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Published on 29 June 2023
Chance to influence anti-social behaviour priorities
One in seven people across the country have been a victim of anti-social behaviour and Teignbridge’s community safety team wants local people to help them focus their efforts on tackling the forms that affect residents most.
Next week – national anti-social behaviour (ASB) awareness week – gives the team the chance to highlight some of the work they do throughout the year to combat all different types of antisocial behaviour, and help increase people’s awareness of the problem, the rights of victims and what can be done to tackle it.
And on Wednesday, as part of a national Big ASB Conversation designed to encourage people to talk about anti-social behaviour, the council will be asking local residents via its social media channels to tell them what causes them the most problems – whether it’s groups hanging around on the streets, drink-related or inconsiderate behaviour, criminal damage, vandalism or graffiti, loud music or other noise, drug use, verbal abuse, nuisance neighbours, out of control or dangerous dogs or something else.
Executive Member for Homes and Communities, Cllr Lin Goodman-Bradbury is asking residents to take part and so help focus the team’s efforts on the anti-social behaviour that has the most impact in our communities? “We recognise the impact antisocial behaviour can have on our residents’ quality of life and we want to concentrate our resources on the things that affect people the most,” she said.
“As part of the South Devon and Dartmoor Community Safety Partnership, we work together with partner agencies to find the most effective way of responding to the problems antisocial behaviour causes.
“We want to make sure that the voices of those affected are clearly heard and that we can take the necessary action to make them feel safer.”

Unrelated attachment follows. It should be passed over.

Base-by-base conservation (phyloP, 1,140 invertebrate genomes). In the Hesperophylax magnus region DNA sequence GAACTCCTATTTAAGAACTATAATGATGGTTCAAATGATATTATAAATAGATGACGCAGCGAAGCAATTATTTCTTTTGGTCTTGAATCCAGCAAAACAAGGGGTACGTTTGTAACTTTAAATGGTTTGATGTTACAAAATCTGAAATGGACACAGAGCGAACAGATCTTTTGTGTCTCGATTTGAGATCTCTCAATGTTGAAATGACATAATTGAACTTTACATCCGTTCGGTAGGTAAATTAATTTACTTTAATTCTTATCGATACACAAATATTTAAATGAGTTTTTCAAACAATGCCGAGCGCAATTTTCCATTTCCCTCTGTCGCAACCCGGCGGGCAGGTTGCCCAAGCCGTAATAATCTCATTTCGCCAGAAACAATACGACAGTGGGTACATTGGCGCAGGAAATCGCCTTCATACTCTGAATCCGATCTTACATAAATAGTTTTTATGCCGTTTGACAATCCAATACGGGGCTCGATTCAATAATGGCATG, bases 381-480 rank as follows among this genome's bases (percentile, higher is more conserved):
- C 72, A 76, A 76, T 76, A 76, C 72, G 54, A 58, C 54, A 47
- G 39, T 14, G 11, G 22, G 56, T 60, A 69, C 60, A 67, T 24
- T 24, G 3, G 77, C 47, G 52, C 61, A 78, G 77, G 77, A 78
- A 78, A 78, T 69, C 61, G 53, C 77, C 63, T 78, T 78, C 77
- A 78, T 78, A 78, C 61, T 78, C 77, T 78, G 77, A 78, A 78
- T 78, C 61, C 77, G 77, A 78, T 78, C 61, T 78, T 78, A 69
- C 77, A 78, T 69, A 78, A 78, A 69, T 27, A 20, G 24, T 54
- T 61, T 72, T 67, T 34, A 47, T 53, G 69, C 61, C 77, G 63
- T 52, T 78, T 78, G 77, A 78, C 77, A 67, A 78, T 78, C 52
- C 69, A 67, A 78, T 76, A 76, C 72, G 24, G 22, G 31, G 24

Over the past year the council’s community safety team has taken action in 123 ASB cases, jointly investigating 70 per cent of them with the Police, resulting in 22 community protection warnings being issued and 56 people being written to about their behaviour.
Next week the team is also joining the police, social housing providers, environmental health specialists, mental health and homeless preventions teams and social care to discuss current cases causing the most concerns and to identify any additional action that could be taken.
Cllr Goodman-Bradbury added: “No one wants to stop people having a good time, but it’s really important that we’re aware of the impact anti-social behaviour can have on our communities, the stress and anxiety it can cause.”
Organised nationally by Resolve, ASB Awareness Week is backed by the Home Office, the Department for Levelling Up, Housing and Communities and local government across the country.
Part of the week’s activities is to raise awareness to victims of persistent anti-social behaviour of their right to activate an ASB Case review if they have reported a problem at least three times.